Only six of the eight positions of the board are currently filled. Many board members have high-profile jobs elsewhere and aren't active. Board member Dana Perino, a Fox News contributor and former White House press secretary under George W. Bush, has not attended a board meeting in person for a year. (She recently announced her resignation at the end of 2012, which will leave three unfilled positions.)
During one recent meeting, the board's interim chairman typed on his blackberry for the better part of an hour before leaving early. The member who led the meeting in his stead sought to railroad through a number of items without discussion, and still the board did not complete half of the items on the agenda.
"We can't do our job in an hour and 15 minutes," said Victor Ashe, former U.S. Ambassador to Poland and a current board member, as the meeting closed.
James Glassman, former BBG chairman, says the board is rightly criticized as "completely uniformed and highly superficial" for these reasons. "BBG needs a major overhaul," he says.
"There frankly should be a Congressional hearing in the House about what's going on at the BBG," says Ashe. "You have to have board members who are more involved."
A number of members of Congress have already expressed their concern. In August 2010, Oklahoma Republican Sen. Tom Coburn sent a letter to Senate Minority Leader Mitch McConnell saying he had "long-standing concerns regarding transparency and effectiveness" of the board, and particularly VOA. In an interview with Foreign Policy Magazine in April 2010, Coburn called the board the "most worthless organization in the federal government."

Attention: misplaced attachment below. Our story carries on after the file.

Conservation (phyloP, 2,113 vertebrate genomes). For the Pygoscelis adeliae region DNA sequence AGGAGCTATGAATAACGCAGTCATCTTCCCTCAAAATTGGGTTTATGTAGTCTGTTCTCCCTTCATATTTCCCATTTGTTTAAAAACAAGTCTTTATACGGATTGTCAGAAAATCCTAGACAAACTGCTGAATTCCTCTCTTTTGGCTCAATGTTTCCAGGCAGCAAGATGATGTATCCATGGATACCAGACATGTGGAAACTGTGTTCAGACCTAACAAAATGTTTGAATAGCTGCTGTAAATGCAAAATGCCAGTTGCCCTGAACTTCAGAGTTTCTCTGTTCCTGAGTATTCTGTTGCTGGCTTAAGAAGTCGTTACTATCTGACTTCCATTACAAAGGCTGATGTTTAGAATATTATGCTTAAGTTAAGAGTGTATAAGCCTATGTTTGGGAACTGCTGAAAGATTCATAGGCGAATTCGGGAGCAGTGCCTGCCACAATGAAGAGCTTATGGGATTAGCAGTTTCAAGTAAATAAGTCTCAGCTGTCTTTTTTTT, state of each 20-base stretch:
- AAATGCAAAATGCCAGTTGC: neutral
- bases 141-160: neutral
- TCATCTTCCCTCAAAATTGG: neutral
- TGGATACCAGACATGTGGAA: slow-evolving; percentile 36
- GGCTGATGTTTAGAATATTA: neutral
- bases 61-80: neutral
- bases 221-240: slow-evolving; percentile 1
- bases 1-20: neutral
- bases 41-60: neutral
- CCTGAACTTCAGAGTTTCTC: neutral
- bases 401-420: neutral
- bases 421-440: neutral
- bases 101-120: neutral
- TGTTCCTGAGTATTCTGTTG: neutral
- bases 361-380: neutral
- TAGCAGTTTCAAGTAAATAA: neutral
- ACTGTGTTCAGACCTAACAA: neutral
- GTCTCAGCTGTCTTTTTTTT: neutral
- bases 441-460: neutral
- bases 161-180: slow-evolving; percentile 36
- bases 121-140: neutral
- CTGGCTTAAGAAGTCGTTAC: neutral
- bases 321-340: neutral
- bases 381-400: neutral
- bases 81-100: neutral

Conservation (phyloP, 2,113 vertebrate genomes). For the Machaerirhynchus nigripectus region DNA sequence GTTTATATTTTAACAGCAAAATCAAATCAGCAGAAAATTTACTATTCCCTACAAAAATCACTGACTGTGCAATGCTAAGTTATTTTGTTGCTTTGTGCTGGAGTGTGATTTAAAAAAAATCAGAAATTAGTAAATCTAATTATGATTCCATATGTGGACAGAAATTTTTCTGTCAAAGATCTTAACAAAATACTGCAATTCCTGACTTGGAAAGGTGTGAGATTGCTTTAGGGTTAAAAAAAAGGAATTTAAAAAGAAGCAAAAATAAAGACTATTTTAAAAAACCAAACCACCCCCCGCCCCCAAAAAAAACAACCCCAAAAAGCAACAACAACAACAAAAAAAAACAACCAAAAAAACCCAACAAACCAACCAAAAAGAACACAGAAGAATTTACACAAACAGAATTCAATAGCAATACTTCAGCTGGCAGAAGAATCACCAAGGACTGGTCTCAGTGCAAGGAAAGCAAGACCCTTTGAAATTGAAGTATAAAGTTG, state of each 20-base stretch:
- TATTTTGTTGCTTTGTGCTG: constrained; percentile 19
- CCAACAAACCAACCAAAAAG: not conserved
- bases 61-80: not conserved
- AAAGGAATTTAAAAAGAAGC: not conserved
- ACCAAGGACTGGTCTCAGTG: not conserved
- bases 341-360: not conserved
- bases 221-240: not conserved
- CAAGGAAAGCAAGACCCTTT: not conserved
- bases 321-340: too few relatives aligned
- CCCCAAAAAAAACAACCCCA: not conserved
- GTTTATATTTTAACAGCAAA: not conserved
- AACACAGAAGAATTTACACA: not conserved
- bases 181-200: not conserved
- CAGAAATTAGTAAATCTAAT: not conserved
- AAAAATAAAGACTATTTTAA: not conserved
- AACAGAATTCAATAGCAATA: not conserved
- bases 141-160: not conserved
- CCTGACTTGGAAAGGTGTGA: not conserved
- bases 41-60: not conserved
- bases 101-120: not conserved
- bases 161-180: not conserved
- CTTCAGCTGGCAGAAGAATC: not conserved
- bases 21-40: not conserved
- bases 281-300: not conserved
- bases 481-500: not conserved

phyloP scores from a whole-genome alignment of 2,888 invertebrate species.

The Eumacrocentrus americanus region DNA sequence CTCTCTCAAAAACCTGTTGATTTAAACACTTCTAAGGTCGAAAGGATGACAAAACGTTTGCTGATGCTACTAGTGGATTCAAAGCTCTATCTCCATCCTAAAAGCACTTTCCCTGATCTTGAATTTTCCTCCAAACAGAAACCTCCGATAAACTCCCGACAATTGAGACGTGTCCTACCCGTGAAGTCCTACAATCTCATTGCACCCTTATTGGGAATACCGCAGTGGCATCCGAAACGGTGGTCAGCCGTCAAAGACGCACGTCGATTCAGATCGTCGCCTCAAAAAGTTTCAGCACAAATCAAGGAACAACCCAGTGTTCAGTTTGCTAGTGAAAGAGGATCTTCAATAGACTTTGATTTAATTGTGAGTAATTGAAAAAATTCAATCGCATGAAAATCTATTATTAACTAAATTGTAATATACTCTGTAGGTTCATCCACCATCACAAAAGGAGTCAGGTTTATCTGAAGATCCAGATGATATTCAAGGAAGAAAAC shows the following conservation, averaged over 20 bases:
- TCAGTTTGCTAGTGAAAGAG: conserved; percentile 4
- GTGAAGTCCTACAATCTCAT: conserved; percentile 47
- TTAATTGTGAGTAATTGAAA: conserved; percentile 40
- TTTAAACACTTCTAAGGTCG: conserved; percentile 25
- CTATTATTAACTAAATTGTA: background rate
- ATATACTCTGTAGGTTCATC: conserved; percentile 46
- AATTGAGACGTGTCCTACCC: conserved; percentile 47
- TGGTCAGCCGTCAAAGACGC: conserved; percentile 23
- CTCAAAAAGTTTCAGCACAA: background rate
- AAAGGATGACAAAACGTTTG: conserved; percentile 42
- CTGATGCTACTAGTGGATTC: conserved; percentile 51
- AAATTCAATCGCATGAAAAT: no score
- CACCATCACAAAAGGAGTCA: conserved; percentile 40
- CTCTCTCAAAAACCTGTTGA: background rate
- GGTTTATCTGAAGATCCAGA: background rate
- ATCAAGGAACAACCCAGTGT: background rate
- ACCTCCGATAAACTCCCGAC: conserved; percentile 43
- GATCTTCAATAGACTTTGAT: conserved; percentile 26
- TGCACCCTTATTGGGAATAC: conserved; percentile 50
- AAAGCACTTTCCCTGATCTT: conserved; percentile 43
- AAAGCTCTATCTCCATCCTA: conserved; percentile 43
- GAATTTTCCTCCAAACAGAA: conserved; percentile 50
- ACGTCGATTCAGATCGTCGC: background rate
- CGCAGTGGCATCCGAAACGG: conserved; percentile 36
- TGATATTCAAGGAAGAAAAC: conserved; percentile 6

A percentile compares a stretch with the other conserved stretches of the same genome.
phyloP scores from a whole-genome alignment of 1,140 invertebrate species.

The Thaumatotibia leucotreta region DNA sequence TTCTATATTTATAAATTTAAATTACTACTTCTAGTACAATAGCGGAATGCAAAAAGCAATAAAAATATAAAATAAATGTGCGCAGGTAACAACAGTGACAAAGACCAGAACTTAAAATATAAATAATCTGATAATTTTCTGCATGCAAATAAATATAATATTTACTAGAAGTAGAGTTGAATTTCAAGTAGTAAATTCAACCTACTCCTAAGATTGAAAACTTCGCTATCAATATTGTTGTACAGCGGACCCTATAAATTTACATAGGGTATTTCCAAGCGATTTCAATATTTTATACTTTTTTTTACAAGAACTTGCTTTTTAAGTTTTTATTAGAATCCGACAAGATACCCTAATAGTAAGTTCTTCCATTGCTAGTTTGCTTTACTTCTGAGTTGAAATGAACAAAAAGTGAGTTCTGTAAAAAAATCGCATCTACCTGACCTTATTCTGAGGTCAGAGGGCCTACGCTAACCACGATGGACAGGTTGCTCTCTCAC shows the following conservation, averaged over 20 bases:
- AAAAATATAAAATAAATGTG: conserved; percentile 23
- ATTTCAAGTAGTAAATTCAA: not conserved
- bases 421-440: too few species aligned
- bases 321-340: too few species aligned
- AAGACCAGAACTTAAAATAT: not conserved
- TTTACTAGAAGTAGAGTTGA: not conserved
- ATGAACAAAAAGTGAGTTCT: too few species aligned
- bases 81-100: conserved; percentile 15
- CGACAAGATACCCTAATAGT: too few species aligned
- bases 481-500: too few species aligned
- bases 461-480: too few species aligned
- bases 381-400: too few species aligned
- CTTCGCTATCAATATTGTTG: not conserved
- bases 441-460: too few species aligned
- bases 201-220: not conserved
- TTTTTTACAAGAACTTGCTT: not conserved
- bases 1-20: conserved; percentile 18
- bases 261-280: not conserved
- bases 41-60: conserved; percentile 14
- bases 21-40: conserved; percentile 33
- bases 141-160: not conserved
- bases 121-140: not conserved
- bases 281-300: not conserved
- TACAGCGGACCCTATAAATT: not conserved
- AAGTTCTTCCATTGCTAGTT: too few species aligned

California Republican Rep. Dana Rohrabacher sent a letter to the board interim chairman in June questioning the BBG's attempts to keep their decision-making from the public."They just waive items on through, like a traffic cop not worried about the consequences of how he's directing traffic," Rohrabacher says. "This is a really important time in America's foreign policy agenda, and this administration is not taking it seriously."
There is talk about getting a CEO. That person would oversee the entire enterprise, including the board, VOA, and all the smaller broadcasters. A CEO might not be a silver bullet, Ensor and Redisch say, but it would be a good start.
Despite all its problems, Ensor sees a necessity and has a vision for VOA. He says he wants VOA to both have impact—such as the vital health reporting provided by the VOA service in Nigeria on polio and maternal mortality, as well as to have wide reach—such as the VOA service in Indonesia, where 25 percent of people in the country watch a TV program from the broadcaster each week.
"Are there problems? That's why I'm here," Ensor says. "But the mission is wonderful. I wish more Americans knew about it, because it is one of the most successful uses of their taxpayer dollars overseas that I can imagine."
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Clarification, 10/23/12: A previous version of this story described a proposed 40 percent cut to VOA’s workforce. The cut was for the newsroom staff. The story also describes a broadcast to Nigeria. The broadcast was made by VOA’s Nigerian language service.